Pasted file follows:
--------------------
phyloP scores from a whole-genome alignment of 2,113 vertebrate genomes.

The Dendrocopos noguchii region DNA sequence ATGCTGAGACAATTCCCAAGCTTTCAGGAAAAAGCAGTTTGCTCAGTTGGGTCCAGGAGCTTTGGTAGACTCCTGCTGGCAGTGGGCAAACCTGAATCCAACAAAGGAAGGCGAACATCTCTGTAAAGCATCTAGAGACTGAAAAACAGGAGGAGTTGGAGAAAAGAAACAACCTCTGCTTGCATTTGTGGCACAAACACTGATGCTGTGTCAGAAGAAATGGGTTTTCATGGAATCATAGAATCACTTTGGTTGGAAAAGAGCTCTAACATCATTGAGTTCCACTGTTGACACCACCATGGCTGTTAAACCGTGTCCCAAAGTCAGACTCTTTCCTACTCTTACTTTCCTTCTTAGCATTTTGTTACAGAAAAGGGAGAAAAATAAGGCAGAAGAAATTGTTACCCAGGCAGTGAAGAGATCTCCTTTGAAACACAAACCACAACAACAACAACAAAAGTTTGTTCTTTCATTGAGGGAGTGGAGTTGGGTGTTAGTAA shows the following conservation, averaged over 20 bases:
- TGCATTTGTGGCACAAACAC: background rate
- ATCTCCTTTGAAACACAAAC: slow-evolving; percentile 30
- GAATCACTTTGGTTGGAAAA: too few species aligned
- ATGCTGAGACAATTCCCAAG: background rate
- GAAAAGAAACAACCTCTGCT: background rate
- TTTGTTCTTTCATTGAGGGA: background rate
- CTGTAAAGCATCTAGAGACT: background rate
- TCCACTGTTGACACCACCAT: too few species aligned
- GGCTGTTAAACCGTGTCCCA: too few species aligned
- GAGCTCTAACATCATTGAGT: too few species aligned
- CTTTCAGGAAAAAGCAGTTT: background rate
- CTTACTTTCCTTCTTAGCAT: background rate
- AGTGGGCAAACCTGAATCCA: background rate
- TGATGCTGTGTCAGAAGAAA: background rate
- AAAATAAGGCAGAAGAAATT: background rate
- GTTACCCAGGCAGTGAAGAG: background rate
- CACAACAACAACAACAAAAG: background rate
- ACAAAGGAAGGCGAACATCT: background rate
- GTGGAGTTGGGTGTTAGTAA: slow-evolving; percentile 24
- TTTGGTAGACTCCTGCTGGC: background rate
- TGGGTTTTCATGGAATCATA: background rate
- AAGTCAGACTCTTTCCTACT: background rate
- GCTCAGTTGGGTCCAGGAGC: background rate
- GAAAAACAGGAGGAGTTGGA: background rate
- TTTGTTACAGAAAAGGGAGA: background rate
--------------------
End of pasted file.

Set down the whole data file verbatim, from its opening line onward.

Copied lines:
phyloP scores from a whole-genome alignment of 2,113 vertebrate genomes.

The Dendrocopos noguchii region DNA sequence ATGCTGAGACAATTCCCAAGCTTTCAGGAAAAAGCAGTTTGCTCAGTTGGGTCCAGGAGCTTTGGTAGACTCCTGCTGGCAGTGGGCAAACCTGAATCCAACAAAGGAAGGCGAACATCTCTGTAAAGCATCTAGAGACTGAAAAACAGGAGGAGTTGGAGAAAAGAAACAACCTCTGCTTGCATTTGTGGCACAAACACTGATGCTGTGTCAGAAGAAATGGGTTTTCATGGAATCATAGAATCACTTTGGTTGGAAAAGAGCTCTAACATCATTGAGTTCCACTGTTGACACCACCATGGCTGTTAAACCGTGTCCCAAAGTCAGACTCTTTCCTACTCTTACTTTCCTTCTTAGCATTTTGTTACAGAAAAGGGAGAAAAATAAGGCAGAAGAAATTGTTACCCAGGCAGTGAAGAGATCTCCTTTGAAACACAAACCACAACAACAACAACAAAAGTTTGTTCTTTCATTGAGGGAGTGGAGTTGGGTGTTAGTAA shows the following conservation, averaged over 20 bases:
- TGCATTTGTGGCACAAACAC: background rate
- ATCTCCTTTGAAACACAAAC: slow-evolving; percentile 30
- GAATCACTTTGGTTGGAAAA: too few species aligned
- ATGCTGAGACAATTCCCAAG: background rate
- GAAAAGAAACAACCTCTGCT: background rate
- TTTGTTCTTTCATTGAGGGA: background rate
- CTGTAAAGCATCTAGAGACT: background rate
- TCCACTGTTGACACCACCAT: too few species aligned
- GGCTGTTAAACCGTGTCCCA: too few species aligned
- GAGCTCTAACATCATTGAGT: too few species aligned
- CTTTCAGGAAAAAGCAGTTT: background rate
- CTTACTTTCCTTCTTAGCAT: background rate
- AGTGGGCAAACCTGAATCCA: background rate
- TGATGCTGTGTCAGAAGAAA: background rate
- AAAATAAGGCAGAAGAAATT: background rate
- GTTACCCAGGCAGTGAAGAG: background rate
- CACAACAACAACAACAAAAG: background rate
- ACAAAGGAAGGCGAACATCT: background rate
- GTGGAGTTGGGTGTTAGTAA: slow-evolving; percentile 24
- TTTGGTAGACTCCTGCTGGC: background rate
- TGGGTTTTCATGGAATCATA: background rate
- AAGTCAGACTCTTTCCTACT: background rate
- GCTCAGTTGGGTCCAGGAGC: background rate
- GAAAAACAGGAGGAGTTGGA: background rate
- TTTGTTACAGAAAAGGGAGA: background rate